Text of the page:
Markman Hearing Preview: Worlds Vs. Activision Blizzard

| About: Worlds, Inc. (WDDD)

Editors' Note: This article covers a micro-cap stock. Please be aware of the risks associated with these stocks.

The 30-day countdown to the Markman "claim construction" hearing in the case of Worlds, Inc. (OTCQB:WDDD) vs. Activision Blizzard, Inc. (NASDAQ:ATVI) has begun. The hearing will take place in the District Court of Massachusetts, located in Boston, with Judge Denise Casper presiding. It is impossible to overstate the importance of this hearing as key terms, or words, will be decided (in an official Markman Order) providing the ammunition for one side or the other to prevail in front of a jury should the case make it to trial. If this were a duel, it would be fair to say that the judge will choose who gets to bring the gun and who gets to bring the knife.

To date, we have seen ATVI's pleadings on why the prior art trumps the WDDD patents and the WDDD patents are supposedly invalid. (See our views on that subject here). There has also been discovery (mostly not known to us at this point) that allows both sides to know where the actual alleged infringement occurs in the ATVI products. The Markman hearing is the opportunity for both sides to tell their side to the judge, and to get her to decide what the disputed words in the WDDD patents mean.

The attorneys will proceed as follows:

Defendant's counsel will argue for interpretation of the patent claims that makes those claims appear to be nothing more than what was revealed in the prior art. For example: An electric refrigerator is not novel because we already know about the technology of an icebox, and both are just insulated containers that keep things cold. The defendant will also argue that the plaintiff's claims are indefinite ("I don't know what these claims mean") because, by statute, indefinite claims are void. Lastly, the defendant will argue for a claim to be interpreted in a way that makes it inapplicable to what his/her invention does.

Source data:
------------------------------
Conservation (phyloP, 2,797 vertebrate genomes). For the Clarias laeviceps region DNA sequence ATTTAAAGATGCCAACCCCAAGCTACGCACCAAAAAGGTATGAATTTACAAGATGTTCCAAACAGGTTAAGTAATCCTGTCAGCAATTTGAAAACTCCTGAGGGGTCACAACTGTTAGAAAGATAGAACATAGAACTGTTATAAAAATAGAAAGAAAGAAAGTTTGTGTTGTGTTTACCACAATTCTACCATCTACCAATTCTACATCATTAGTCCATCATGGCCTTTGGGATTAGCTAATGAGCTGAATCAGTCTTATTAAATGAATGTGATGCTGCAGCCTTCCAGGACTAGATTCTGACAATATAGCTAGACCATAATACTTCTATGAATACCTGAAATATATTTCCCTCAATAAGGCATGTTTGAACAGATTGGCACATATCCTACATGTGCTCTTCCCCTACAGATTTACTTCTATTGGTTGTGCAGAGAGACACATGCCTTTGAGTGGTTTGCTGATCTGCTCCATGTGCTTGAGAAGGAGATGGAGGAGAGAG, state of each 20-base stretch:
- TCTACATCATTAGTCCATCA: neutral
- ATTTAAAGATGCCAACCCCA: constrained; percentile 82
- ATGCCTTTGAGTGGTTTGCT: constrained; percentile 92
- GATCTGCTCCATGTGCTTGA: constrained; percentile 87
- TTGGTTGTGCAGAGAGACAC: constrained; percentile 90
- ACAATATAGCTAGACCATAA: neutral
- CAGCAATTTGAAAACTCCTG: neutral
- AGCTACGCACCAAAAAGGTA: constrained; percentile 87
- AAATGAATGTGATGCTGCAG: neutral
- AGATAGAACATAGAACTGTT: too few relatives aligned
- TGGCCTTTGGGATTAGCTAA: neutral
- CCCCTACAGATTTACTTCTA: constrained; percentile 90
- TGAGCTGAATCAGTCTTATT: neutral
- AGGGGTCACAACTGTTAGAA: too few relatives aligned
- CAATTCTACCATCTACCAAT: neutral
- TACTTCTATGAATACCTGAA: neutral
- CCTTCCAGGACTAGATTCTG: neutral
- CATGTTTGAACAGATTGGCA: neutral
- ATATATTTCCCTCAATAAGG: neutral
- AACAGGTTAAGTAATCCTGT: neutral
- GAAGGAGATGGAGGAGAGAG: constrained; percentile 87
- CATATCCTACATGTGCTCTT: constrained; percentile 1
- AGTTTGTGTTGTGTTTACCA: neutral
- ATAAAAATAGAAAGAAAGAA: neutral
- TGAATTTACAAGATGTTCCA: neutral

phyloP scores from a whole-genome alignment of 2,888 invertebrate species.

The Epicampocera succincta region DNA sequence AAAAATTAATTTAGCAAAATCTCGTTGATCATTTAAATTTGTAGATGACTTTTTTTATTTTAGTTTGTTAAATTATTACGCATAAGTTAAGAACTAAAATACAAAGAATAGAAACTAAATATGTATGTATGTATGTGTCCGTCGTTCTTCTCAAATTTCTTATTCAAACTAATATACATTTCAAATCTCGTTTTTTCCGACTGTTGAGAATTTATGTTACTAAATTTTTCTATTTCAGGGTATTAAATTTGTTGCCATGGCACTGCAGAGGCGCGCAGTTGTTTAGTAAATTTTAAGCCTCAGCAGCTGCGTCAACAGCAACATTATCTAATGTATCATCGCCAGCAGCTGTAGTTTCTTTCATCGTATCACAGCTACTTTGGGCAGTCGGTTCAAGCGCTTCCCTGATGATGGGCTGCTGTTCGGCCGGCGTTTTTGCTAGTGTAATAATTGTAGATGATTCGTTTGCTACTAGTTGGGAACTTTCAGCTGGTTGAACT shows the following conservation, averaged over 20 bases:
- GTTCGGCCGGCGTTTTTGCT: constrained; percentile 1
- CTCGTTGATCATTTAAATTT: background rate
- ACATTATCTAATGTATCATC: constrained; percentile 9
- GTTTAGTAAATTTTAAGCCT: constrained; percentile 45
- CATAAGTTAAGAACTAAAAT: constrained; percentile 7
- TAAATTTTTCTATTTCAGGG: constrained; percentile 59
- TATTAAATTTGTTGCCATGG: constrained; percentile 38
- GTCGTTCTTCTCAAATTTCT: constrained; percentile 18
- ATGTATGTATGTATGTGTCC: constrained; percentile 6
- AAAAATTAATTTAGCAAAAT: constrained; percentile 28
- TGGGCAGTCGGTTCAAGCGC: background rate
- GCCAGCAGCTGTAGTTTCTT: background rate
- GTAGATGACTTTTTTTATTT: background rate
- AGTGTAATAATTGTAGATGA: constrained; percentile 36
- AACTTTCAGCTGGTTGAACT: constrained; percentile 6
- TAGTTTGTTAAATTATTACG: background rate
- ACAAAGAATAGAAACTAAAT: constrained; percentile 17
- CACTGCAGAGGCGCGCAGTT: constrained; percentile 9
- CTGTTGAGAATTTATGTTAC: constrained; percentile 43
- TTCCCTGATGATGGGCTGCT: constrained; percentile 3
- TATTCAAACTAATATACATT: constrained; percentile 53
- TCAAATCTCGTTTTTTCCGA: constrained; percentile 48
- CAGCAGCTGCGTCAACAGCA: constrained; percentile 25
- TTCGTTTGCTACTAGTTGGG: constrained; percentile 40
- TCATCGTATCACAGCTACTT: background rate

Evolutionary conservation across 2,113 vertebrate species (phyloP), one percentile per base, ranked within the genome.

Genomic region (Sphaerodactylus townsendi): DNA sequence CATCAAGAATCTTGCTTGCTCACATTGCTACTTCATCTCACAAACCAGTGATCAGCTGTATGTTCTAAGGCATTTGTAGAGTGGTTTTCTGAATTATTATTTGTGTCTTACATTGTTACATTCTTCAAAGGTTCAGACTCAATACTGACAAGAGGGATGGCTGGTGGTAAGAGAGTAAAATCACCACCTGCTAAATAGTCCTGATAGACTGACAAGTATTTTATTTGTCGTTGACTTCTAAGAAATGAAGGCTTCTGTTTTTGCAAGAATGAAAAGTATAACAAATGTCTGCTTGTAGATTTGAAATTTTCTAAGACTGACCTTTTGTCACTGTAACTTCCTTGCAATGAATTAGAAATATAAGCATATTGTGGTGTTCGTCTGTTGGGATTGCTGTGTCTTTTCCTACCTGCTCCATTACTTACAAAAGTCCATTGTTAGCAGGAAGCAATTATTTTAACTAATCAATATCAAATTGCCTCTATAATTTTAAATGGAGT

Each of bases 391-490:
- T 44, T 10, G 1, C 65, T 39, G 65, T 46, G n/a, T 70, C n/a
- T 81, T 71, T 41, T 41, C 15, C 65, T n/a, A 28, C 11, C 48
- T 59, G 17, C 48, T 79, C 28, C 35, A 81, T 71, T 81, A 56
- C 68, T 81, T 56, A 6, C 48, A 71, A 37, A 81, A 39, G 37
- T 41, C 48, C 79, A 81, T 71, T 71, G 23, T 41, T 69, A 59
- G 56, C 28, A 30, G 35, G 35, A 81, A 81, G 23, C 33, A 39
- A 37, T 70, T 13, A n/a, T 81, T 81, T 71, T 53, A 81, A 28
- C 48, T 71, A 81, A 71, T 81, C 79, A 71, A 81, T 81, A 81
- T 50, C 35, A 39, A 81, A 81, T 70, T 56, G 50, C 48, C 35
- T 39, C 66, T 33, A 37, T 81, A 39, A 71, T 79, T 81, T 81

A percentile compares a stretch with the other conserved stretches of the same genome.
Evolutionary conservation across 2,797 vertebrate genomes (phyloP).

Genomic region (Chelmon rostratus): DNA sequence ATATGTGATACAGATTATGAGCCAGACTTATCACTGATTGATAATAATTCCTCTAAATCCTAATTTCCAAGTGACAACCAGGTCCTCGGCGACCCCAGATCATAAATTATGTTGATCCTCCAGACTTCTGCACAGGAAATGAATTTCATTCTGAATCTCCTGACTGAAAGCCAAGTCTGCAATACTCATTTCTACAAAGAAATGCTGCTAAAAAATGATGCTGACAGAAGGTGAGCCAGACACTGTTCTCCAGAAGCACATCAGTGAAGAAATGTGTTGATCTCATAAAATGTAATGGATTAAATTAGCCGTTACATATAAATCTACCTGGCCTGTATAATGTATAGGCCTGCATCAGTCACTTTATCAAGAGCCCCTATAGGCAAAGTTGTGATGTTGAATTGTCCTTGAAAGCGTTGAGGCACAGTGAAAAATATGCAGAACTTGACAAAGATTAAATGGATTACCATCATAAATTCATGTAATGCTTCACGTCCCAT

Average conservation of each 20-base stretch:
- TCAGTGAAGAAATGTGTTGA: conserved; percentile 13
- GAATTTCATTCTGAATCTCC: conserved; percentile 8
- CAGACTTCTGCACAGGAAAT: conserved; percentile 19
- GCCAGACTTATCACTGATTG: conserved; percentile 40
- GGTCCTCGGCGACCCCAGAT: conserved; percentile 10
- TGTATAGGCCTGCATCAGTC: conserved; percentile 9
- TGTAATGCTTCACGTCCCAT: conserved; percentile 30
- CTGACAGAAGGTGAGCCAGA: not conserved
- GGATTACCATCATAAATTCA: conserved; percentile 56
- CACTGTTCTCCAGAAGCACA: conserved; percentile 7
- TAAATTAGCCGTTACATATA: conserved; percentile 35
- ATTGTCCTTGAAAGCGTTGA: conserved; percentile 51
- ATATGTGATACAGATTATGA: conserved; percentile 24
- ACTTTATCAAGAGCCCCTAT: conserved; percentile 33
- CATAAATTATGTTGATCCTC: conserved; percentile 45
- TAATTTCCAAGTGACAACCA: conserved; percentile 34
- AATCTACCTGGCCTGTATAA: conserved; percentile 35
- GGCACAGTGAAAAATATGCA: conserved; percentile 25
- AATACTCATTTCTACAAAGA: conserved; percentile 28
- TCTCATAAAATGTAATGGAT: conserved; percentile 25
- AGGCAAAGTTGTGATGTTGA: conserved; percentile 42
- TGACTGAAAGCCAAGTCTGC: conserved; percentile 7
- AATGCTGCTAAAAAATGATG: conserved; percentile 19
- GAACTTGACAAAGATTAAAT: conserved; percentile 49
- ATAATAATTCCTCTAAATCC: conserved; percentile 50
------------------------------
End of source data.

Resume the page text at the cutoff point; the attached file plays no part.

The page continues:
Plaintiff's counsel will argue for an interpretation that permits a jury (the finder of fact if the case proceeds to trial) to determine that the prior art does not reveal the invention claimed by the plaintiff's patent. The plaintiff will say that its claims are definite and that the specifications of the patent can be used to interpret the claims so that they are clear in scope and practice. Lastly, plaintiff's counsel will argue for an interpretation of the patent claims that makes them applicable to what the defendant's invention does, so that a finding of infringement is possible.

The Markman hearing will result in a determination of the meaning of the disputed claim terms, which are the terms that will make the difference in the lawsuit. This determination will tip the scales significantly in one party's favor. This is why many cases settle after the Markman but before trial. In our view, Worlds is in a very strong position for this Markman hearing. But let's take a look at how it sets up.

There are 11 disputed "constructions" to be decided in this hearing. They are listed in order of importance as submitted by the parties in their "joint claim construction statement" of May 17, 2013. (For the complete 12-page analysis of the disputed terms, please click here). For simplicity, we refer to the last three numbers to identify each patent subject to this litigation. We also note which claims of those patents are affected by each disputed term.

  1. "position of less than all of the other users' avatars" ('690 1-5, 11-14, 19)
  2. "determining, from the received positions, [a/the] set of the other users' avatars that are to be displayed." ('690 1-5, 11-14, 19)
  3. "condition" ('998 1-3, 7-8, 11-18, 20-21)
  4. "participant condition" ('501 1-8, 10, 12, 14-16)
  5. "programmed to limit the number of remote user avatars shown on the graphic display" ('998 11-15)
  6. "avatar" ('690 1-16, 18; '558 4-9; '856 1; '501 1-6, 8, 10, 12, 14, 15; '998 1-3, 11-15, 18-20)
  7. "client process" ('690 1-20; '558 4-9; '856 1)
  8. "server process" ('690 1-20; '558 4-7; '856 1; '501 1-8, 10, 14-16)
  9. "synchronously disseminating" ('690 9, 18, 20)
  10. "third user perspective" ('998 2)